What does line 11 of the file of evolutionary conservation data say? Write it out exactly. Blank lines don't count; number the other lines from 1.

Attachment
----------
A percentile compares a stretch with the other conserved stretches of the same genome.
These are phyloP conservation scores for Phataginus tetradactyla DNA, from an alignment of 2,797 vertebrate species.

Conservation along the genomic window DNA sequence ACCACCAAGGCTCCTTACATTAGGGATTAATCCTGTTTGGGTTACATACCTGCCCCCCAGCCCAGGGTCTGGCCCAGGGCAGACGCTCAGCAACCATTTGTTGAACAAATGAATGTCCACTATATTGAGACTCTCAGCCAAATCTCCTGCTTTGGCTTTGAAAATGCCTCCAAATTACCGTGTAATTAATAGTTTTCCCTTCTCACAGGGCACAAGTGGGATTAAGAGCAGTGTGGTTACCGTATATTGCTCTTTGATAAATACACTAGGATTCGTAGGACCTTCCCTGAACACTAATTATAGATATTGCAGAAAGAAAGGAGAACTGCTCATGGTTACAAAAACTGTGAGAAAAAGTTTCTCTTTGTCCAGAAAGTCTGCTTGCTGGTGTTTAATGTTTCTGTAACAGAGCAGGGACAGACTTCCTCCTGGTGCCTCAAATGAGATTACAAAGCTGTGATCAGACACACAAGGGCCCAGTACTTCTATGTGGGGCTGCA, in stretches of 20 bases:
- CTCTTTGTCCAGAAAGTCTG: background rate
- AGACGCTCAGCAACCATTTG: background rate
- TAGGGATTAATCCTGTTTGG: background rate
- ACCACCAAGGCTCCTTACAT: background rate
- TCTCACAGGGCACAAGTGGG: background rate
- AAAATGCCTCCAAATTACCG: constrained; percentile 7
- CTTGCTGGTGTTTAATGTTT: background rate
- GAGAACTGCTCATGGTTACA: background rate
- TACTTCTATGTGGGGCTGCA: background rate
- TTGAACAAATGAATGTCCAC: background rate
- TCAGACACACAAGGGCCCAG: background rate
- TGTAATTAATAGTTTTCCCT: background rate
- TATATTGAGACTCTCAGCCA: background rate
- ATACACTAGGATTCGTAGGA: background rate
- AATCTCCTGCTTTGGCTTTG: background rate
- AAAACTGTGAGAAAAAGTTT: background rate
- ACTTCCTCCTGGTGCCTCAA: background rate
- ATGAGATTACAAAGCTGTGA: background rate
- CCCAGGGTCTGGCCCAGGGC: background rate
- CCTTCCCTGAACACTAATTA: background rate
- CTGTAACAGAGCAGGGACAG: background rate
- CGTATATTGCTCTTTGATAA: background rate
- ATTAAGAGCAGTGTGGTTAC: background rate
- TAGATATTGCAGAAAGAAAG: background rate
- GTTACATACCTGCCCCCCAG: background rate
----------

- GAGAACTGCTCATGGTTACA: background rate